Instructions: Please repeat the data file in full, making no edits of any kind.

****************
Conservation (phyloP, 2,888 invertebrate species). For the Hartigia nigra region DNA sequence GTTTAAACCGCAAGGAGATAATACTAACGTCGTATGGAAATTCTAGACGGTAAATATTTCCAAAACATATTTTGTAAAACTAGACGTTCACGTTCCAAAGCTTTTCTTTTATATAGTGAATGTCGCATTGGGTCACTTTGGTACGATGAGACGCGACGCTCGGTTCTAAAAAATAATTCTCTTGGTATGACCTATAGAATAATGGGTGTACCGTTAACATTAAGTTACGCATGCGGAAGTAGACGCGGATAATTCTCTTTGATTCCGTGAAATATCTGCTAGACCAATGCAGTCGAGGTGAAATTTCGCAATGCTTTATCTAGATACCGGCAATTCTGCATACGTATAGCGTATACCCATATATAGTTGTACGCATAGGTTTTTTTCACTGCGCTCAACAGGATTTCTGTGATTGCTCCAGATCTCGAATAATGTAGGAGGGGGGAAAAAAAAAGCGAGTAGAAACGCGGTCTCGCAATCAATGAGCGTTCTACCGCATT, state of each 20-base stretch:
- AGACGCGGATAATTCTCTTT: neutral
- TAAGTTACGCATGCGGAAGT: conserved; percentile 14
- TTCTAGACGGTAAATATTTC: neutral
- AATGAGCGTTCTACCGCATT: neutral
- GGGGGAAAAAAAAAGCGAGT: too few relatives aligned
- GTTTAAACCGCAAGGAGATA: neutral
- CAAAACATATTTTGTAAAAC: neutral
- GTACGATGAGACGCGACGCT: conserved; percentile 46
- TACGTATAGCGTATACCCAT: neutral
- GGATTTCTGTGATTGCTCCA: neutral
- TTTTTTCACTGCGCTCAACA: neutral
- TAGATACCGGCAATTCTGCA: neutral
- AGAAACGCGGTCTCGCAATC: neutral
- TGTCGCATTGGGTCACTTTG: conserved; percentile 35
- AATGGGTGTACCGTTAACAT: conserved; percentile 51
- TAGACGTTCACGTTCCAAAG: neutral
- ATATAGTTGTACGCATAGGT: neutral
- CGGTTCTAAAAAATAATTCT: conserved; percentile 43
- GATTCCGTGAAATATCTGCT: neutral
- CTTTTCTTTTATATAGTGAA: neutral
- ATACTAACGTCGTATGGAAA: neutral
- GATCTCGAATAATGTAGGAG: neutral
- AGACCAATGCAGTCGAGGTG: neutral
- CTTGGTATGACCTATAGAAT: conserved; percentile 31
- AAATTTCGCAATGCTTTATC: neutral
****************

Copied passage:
Conservation (phyloP, 2,888 invertebrate species). For the Hartigia nigra region DNA sequence GTTTAAACCGCAAGGAGATAATACTAACGTCGTATGGAAATTCTAGACGGTAAATATTTCCAAAACATATTTTGTAAAACTAGACGTTCACGTTCCAAAGCTTTTCTTTTATATAGTGAATGTCGCATTGGGTCACTTTGGTACGATGAGACGCGACGCTCGGTTCTAAAAAATAATTCTCTTGGTATGACCTATAGAATAATGGGTGTACCGTTAACATTAAGTTACGCATGCGGAAGTAGACGCGGATAATTCTCTTTGATTCCGTGAAATATCTGCTAGACCAATGCAGTCGAGGTGAAATTTCGCAATGCTTTATCTAGATACCGGCAATTCTGCATACGTATAGCGTATACCCATATATAGTTGTACGCATAGGTTTTTTTCACTGCGCTCAACAGGATTTCTGTGATTGCTCCAGATCTCGAATAATGTAGGAGGGGGGAAAAAAAAAGCGAGTAGAAACGCGGTCTCGCAATCAATGAGCGTTCTACCGCATT, state of each 20-base stretch:
- AGACGCGGATAATTCTCTTT: neutral
- TAAGTTACGCATGCGGAAGT: conserved; percentile 14
- TTCTAGACGGTAAATATTTC: neutral
- AATGAGCGTTCTACCGCATT: neutral
- GGGGGAAAAAAAAAGCGAGT: too few relatives aligned
- GTTTAAACCGCAAGGAGATA: neutral
- CAAAACATATTTTGTAAAAC: neutral
- GTACGATGAGACGCGACGCT: conserved; percentile 46
- TACGTATAGCGTATACCCAT: neutral
- GGATTTCTGTGATTGCTCCA: neutral
- TTTTTTCACTGCGCTCAACA: neutral
- TAGATACCGGCAATTCTGCA: neutral
- AGAAACGCGGTCTCGCAATC: neutral
- TGTCGCATTGGGTCACTTTG: conserved; percentile 35
- AATGGGTGTACCGTTAACAT: conserved; percentile 51
- TAGACGTTCACGTTCCAAAG: neutral
- ATATAGTTGTACGCATAGGT: neutral
- CGGTTCTAAAAAATAATTCT: conserved; percentile 43
- GATTCCGTGAAATATCTGCT: neutral
- CTTTTCTTTTATATAGTGAA: neutral
- ATACTAACGTCGTATGGAAA: neutral
- GATCTCGAATAATGTAGGAG: neutral
- AGACCAATGCAGTCGAGGTG: neutral
- CTTGGTATGACCTATAGAAT: conserved; percentile 31
- AAATTTCGCAATGCTTTATC: neutral